Howdy folks, and welcome back to Houston Historic Retail! Today we’ve got a quick post based on a user request (yes, you can make those!) We first checked out this Speedway station just about a year ago, and it was a surprising discovery for anyone familiar with the Speedway Chain. Since I’ve gained an increased following in the last year, let me quickly recap why this gas station is so unusual. Speedway is a gas station chain based out of the Midwest. Unlike the C-Stores, we’re used to in Texas, Ohio, and other Midwestern Convenience Stores tend to be a bit more elaborate than we’re used to. Including things like a quick-service restaurant and generally expanded selections compared to other chains. They’re almost a step up to something below a travel center; think a medium-sized Buc-ee’s. For years, Speedway and other midwestern chains kept to their own territory. However, in the early 2000s, the company began building large Travel Center locations, choosing Baytown as the first expansion West of the Mississippi. This development would, however, not last terribly long, being sold off to Love’s which continues to operate it as of 2023. While Speedway retreated, the same market they were looking to break into was developing in Texas. New competitors like Buc-ee’s smaller regional stores, Stripe’s adding Lardeo Taco Co., and other chains like Speedy Stop Corner Store and Tetco all tried to out-compete each other. However, anyone even somewhat aware of the Texas C-Store market knows how this story began to change in the 2010s. Acquisition after acquisition ended up with 7-Eleven and Circle K becoming the dominant chains in our area, even though they had both left in defeat nearly 20 years earlier. So how did Houston, or more accurately, Texas City end up with a Speedway? Well, it all boils down to the original owner, Marathon Petroleum, who chose to build a single Speedway nearby their Texas City Refinery. So why am I visiting this again? Well, in 2021, only a few weeks before my first visit Marathon completed the sale of their Speedway Chain to 7-Eleven, which created a very uncertain future.
So how has the Texas City Speedway fared since its sale? Pretty well, if you ask me. Unlike Stripes, and other 7-Eleven buyouts, Speedway has been allowed to stay intact as a chain. The stores now sell Big Gulps, and Slurpees, but otherwise remain relatively unchanged. The Cafe still operates, and the unique selection of a Midwestern c-store remains. That being said, chain-wide, there have been some changes. Shortly after building the Texas City store but before the 7-Eleven buyout, Speedway purchased the Howdy chain out of El Paso. While the store base in West Texas mainly consists of store conversions, it does appear that Speedway was able to get at least one new store off the ground in 2021. While researching for the previous post, it looked like, at the time, Speedway may have been making moves to construct a new travel center in Weimar, but it does look like this has been shut down, with no progress in the last two years. Overall, Speedway looks like it will stick around in its current format for at least a couple of years. If you’re down Texas City way, I can’t recommend stopping in there at least once enough. It may sound odd, but go for the food! It’s good stuff, better than any gas station chow you’ve ever had before (I’m looking at you, freezer-burned Buc-ee’s tater tots!) Speedways continued existence is not necessarily guaranteed, but I would wager that Marathon may have had a bit of leverage in keeping this location open.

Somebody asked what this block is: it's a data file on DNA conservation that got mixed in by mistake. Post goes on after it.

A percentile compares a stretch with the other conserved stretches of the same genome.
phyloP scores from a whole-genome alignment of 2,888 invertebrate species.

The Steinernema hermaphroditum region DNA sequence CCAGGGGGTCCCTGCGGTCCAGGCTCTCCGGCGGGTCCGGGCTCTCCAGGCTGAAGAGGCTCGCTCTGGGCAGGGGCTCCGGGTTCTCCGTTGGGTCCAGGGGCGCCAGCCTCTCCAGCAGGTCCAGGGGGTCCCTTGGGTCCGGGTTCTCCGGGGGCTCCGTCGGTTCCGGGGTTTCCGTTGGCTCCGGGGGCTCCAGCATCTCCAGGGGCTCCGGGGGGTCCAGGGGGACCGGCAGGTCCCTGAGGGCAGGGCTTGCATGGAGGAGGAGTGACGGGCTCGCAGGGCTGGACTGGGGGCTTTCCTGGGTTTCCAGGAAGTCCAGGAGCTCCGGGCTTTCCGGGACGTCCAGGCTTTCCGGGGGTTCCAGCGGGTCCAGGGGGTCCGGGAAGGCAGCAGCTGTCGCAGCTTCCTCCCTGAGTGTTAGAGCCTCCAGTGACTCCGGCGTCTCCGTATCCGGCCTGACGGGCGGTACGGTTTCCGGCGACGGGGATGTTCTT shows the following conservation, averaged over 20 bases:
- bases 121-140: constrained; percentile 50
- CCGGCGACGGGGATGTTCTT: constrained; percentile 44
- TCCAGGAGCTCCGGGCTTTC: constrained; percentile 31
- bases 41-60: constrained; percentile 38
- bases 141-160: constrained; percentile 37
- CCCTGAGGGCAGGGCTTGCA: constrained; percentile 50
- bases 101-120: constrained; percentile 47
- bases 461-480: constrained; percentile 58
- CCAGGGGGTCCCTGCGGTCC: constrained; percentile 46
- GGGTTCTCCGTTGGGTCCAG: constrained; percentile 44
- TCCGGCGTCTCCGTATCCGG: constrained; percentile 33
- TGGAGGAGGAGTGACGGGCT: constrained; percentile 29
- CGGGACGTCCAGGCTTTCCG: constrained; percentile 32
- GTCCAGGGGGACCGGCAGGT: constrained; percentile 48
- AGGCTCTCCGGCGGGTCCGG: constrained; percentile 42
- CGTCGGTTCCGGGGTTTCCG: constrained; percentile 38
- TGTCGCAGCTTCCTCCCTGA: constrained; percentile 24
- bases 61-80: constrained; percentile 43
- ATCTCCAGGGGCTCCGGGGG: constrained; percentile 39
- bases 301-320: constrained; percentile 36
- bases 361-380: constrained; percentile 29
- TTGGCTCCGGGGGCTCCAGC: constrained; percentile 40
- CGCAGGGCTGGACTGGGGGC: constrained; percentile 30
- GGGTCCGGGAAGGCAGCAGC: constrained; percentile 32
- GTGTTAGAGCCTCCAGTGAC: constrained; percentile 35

The Mrs. and I had Valentine’s Day dinner at a newly opened Speedway Café a few years back. We thought it would be a fun ironic meal. My Italian sun was nice enough, but she got food poisoning from her chicken sandwich. I’ve sworn off eating at any non-Sheetz gas station ever since.
Ah, shucks, well, that’s no good! Unfortunately, without Sheetz, Buc-cees and 7-Eleven (former Stripes) are the only real gas station cuisine representatives.
I don’t know if Marathon’s refinery employees got an employee’s discount at Speedway back when Marathon owned Speedway or if Marathon employees get a discount at 7-Speedway, but if so, I think this Speedway will get a lot of business from the refinery employees. Even without the discount, the pure convenience of this location, and the fact that it seems to be a pretty nice C-store, will probably help to keep this location around even though it lives in isolation compared to the next closest Speedway stores.
Maybe this isn’t unusual for C-stores, but it is a bit strange to see this store storing water bottles outside like that.